Lancaster officials agreed Monday to pay the federal government $1.4 million for 22 unfinished houses in a tract that was abandoned nearly four years ago when its builder and banker failed in the savings and loan crash.
City Council members, acting as Lancaster's redevelopment agency, voted 4 to 0 to buy the unfinished portion of the Silverado tract from the federal Resolution Trust Corp. The city plans to spend about $1 million to complete the houses and then sell them to moderate-income families.
City officials submitted a bid in November for Silverado and a similar tract, but were told in December that they had been outbid. However, the high bidder was unable to consummate the deal for Silverado, so an agent for the RTC contacted the city again last month.
"We were surprised we got the call," said city Redevelopment Director Steve Dukett, promising that the city will fix the houses and sell them within a year. He noted that the site's neighbors have long been angered by the lack of work to complete the houses.
The vacant Silverado houses have been boarded up since mid-1990. The builder, U. S. Housing Corp. of Burbank, halted work on the last phase of the 118-house subdivision in late 1988. In 1989, federal officials seized and liquidated its lender, Hill Financial Savings Assn. of Pennsylvania.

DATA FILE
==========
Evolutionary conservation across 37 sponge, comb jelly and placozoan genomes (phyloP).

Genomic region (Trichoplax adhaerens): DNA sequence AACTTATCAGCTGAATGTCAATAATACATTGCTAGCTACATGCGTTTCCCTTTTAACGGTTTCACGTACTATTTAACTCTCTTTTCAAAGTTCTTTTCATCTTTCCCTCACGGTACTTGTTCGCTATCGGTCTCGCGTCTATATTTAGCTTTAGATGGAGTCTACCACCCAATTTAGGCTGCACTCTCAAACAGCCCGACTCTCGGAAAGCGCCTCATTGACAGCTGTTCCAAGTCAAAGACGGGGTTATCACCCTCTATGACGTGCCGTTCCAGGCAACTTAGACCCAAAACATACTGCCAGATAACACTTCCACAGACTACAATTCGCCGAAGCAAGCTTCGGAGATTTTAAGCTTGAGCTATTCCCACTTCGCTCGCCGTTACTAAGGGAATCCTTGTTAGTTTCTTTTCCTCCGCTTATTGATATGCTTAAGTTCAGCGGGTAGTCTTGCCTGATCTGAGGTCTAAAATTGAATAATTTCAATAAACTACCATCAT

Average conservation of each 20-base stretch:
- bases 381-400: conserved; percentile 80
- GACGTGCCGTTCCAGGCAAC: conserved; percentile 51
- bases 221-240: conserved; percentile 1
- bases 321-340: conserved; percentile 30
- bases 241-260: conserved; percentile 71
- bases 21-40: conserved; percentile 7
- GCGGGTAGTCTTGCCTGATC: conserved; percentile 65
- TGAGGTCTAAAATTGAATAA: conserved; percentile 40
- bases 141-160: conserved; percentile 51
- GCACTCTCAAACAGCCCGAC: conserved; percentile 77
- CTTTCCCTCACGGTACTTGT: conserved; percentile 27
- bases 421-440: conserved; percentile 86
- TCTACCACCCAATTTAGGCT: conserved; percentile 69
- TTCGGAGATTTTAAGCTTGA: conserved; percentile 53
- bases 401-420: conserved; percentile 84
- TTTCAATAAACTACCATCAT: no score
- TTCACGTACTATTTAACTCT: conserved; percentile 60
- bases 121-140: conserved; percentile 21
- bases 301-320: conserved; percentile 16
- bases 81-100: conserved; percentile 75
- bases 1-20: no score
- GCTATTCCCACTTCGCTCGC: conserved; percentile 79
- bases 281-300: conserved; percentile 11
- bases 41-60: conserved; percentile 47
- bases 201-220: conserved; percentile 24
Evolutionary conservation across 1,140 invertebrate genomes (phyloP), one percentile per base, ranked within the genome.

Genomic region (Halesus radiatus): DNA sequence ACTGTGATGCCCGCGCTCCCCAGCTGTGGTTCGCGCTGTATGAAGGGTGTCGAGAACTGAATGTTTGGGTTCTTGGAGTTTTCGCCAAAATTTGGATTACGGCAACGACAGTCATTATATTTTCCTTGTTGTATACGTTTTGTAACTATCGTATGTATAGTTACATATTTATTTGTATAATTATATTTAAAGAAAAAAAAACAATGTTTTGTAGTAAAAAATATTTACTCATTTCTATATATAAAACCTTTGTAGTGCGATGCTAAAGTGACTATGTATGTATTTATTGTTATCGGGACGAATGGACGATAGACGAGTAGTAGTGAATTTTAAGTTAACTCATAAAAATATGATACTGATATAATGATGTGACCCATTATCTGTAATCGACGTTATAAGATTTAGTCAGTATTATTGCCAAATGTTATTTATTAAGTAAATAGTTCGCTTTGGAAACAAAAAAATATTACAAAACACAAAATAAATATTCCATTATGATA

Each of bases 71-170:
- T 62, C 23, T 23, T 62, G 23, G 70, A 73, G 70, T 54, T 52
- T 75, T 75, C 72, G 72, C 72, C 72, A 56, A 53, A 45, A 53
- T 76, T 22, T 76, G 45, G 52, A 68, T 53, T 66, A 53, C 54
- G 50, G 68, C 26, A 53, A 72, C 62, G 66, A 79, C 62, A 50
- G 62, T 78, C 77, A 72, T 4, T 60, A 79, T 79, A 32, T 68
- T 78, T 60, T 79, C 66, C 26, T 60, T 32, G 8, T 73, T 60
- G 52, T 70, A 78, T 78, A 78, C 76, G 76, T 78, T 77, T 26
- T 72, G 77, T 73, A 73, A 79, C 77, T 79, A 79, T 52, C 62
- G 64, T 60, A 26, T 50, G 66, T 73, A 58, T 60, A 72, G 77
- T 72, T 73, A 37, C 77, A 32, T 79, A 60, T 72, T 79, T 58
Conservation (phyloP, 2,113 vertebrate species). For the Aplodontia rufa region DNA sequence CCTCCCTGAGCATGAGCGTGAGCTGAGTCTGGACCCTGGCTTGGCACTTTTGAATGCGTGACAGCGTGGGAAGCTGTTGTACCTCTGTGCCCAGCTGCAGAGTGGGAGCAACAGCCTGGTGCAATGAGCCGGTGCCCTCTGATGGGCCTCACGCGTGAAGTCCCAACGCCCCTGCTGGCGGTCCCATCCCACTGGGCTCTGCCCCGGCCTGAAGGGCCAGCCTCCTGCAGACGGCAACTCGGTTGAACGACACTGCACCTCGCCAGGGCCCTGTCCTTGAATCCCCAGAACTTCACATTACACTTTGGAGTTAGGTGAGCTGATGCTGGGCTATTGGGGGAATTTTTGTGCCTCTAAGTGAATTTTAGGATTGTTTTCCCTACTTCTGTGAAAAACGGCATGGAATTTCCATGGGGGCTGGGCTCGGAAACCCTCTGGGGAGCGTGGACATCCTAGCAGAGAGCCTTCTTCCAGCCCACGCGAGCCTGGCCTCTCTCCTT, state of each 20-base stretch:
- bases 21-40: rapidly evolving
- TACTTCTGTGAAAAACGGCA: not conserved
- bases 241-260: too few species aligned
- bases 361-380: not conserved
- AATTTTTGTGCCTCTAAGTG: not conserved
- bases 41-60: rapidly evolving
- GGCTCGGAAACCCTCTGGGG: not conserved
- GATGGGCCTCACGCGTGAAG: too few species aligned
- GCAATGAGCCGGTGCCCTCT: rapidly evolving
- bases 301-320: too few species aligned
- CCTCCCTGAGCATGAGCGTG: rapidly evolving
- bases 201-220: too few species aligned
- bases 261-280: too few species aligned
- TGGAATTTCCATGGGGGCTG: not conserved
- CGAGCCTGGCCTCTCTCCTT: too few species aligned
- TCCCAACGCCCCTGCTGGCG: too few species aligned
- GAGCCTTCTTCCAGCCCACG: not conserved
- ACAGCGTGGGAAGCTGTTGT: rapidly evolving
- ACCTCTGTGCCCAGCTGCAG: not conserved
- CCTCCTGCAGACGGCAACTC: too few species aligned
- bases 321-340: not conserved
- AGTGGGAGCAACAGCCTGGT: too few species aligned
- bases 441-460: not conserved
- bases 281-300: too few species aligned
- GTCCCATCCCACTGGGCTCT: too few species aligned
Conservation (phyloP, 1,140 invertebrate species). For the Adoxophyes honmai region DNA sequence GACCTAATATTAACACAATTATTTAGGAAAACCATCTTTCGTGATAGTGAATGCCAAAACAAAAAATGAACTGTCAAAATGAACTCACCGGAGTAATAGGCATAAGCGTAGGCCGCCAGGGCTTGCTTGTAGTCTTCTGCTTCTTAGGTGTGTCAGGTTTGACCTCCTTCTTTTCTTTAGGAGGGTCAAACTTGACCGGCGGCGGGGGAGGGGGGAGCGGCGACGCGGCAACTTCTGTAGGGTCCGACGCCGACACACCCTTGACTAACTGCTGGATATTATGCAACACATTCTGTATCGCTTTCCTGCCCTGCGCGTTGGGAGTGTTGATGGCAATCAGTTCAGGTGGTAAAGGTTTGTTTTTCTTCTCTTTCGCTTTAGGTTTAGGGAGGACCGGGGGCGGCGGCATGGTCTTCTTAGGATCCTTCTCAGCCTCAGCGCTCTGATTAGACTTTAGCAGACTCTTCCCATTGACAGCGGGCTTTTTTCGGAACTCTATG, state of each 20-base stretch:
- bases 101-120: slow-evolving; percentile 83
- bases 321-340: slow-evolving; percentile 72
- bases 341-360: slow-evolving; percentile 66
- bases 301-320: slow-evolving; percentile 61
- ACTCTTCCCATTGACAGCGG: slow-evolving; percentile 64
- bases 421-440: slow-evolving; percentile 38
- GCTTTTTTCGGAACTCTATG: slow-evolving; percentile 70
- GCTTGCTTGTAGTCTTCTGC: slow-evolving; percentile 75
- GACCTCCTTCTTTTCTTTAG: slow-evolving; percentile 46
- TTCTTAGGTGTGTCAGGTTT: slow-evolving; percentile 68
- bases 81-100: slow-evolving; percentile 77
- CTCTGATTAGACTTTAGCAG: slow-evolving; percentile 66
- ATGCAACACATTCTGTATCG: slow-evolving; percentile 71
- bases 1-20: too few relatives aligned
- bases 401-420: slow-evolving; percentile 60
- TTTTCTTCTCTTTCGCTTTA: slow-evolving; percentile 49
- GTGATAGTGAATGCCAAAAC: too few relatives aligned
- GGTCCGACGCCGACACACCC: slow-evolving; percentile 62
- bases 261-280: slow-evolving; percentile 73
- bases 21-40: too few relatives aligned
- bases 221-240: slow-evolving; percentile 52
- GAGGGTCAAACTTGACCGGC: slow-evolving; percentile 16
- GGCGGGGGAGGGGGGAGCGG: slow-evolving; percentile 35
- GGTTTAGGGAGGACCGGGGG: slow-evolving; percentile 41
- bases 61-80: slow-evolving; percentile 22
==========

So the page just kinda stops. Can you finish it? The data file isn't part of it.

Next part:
The RTC, the agency created to dispose of assets of failed savings and loans, foreclosed on the houses about a year ago, Dukett said. He expressed frustration at how much time the federal agency has taken in agreeing to sell the property.
Of the 22 houses on the 3.6-acre site, 20 are nearly complete and two have foundations only. After hiring contractors to finish the houses, Dukett said, the city hopes to sell them for at least $109,000 each. That would be the city's cost per house if the purchase and improvements total $2.4 million.
The Silverado tract is located near 30th Street West and Avenue L. Its sister tract, the Legends at 30th Street West and Avenue J, also was caught in the same builder and banker failures. The RTC still has not announced a buyer for that abandoned project, on which construction had barely begun.
The Legends tract gained widespread attention in January when some of its partly built and abandoned houses were burned for a scene in the movie "Lethal Weapon 3," which opened in theaters last weekend. Dukett said the city has been told the RTC expects to sell the site.